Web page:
Tantalum is a rare metal. The average yearly growth rate of about 8 to 12% in tantalum demand since about 1995 has caused a significant increase in exploration for this element.
Tantalum minerals with over 70 different chemical compositions have been identified. Those of greatest economic importance are tantalite, microlite, and wodginite; however, it is common practice to name any tantalum-containing mineral concentrate as ‘tantalite’ primarily because it will be processed for the tantalum values and is sold on that basis.
The downsizing of the tin industry in Southeast Asia and elsewhere over the period from 1980 through to 1990 has led to the reduction of tantalum oxide units available from tin slags, a by-product of the smelting of cassiterite ore concentrates for tin production. Although some tin slags are available from new tin production, the primary source today is from the digging up of old dump areas containing 1.5 to about 4.0% tantalum oxide. Struverite concentrates have been available from this general area containing 9-12% tantalum oxide. Scrap recycling generated within the various segments of the tantalum industry accounts for about 20 to 25% of the total input each year.
Once mined, tantalum ore must be processed before it can be used by the capacitor industry. Tantalum powder must be engineered to a high purity, with low levels of oxygen, potassium, nitrogen, and other materials. Tantalum wire is extruded from these tantalum powders and used as the connection from the anode in capacitors.
The electronics industry consumes 60% of the world’s tantalum production. The largest application is electronic capacitors, where tantalum’s ability to form stable oxide films creates highly efficient, highly reliable and environmentally versatile components. In semiconductors, with copper replacing aluminium as the material of choice for interconnects, tantalum has emerged as the ideal barrier solution.
Tantalum is also used for ship and aircraft controls, weapon systems, cellular telephones, medical instruments, artificial hips and knees (tantalum is used because the human body doesn’t reject it), and for corrosion resistant applications in the chemical industry. Additionally, tantalum is being used increasingly in superalloys in aerospace applications. As an alloy it is used to create hard tools for cutting and to create specialized glass for optical purposes. More recently, Tantalum chip capacitors are being used in medical technology that improves the control of epileptic seizures.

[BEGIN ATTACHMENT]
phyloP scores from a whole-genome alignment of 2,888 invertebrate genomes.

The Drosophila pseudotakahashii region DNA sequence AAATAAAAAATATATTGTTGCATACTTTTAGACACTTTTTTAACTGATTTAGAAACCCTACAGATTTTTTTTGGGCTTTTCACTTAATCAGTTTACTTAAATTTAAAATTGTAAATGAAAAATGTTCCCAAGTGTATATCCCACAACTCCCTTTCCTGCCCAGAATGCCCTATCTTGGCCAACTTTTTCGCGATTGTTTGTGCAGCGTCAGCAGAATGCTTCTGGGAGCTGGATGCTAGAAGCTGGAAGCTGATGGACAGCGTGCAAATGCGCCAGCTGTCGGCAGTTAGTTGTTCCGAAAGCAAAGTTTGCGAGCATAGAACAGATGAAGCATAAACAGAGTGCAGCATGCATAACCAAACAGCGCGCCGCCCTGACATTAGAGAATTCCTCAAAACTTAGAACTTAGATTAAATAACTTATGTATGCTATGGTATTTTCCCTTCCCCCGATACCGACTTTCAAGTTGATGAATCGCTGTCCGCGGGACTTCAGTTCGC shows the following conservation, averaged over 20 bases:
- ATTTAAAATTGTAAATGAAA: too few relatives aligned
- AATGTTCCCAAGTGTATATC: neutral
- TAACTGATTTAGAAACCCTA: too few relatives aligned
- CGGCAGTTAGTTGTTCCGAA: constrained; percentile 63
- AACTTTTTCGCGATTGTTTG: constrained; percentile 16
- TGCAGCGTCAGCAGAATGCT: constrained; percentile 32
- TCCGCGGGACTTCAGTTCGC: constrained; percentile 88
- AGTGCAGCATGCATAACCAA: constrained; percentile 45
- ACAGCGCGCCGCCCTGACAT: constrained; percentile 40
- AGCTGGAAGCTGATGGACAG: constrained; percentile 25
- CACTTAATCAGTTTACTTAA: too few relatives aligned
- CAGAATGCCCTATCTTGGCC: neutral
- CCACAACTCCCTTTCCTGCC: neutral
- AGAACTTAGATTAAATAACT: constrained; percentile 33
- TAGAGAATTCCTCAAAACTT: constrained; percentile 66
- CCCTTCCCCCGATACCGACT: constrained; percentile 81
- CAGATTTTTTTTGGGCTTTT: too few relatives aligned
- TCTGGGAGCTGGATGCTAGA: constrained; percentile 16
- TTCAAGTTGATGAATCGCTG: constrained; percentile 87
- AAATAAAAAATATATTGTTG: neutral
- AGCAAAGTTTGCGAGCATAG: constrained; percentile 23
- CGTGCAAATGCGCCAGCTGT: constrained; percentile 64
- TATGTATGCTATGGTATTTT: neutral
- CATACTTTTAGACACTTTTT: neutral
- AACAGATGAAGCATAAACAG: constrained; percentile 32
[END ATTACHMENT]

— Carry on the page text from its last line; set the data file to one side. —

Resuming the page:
Canada is the major tantalum producer in North America. Tantalum Mining Corporation (Tanco) owns a major, active mine in Lake Manitoba, a desirable source because of its high concentration of tantalum. Tanco is owned by Cabot Corporation, which opens and closes the mine as the market dictates. In 2001, Cabot increased shipments from the Tanco mine to make up for declining shipments from Africa.
Angus & Ross PLC of the United Kingdom is attempting to develop tantalum sites in counties Carlow and Wexford in Ireland and the Motfeldt Center in Greenland. New prospecting ventures for tantalum ore are underway in Finland. Solid Resources Limited has formed a subsidiary to hold a 60% interest in a tantalum lithium mining venture in Spain.
The People’s Republic of China has many mines in operation, although the majority of them are small. The largest and most productive mine is the Yichun mine, which is a prime source for Ningxia Non-Ferrous Metals, a major engineered-powder processor, and the smaller, Nanjing mine, also located in China, a major processor.
|South America:The major mine in Brazil is the Nazareno mine, which is owned by Metallurg’s CIF subsidiary. This is the third largest mine in the world behind the Greenbushes and Wodgina mines in Australia. A second, smaller mine, is the Mamore site (Pitinga), which is owned by Grupo Paranapanema.||Africa:Africa produces 25% of the world’s tantalum ore. Ore sources abound in Africa and are easily accessible because the ore is located close to the surface. Ore is mined by individuals, collected by assayers, and then sold to a few major African ore traders. Most traders are owned and operated by the governments of the Democratic Republic of Congo, Rwanda, and Uganda. They in turn sell the ore to international distributors such as Umicore (formerly Sogem) and A&M Metals. Ore sales from Africa are also made directly to major player Cabot Corporation.||Australasia:Australia is a major producer, accounting for some 25% of world production. Sons of Gwalia owns and operates the Greenbushes and Wodgina mines that contain significant deposits of tantalite. In 2000, Sons of Gwalia mined and sold about 1.3 million pounds of tantalum ore, which suggests they controlled about 25% of the total tantalum supply and 40% of the primary supply (i.e., excluding ore from stockpiles, recycling, or the U.S. Defense Logistics Agency).|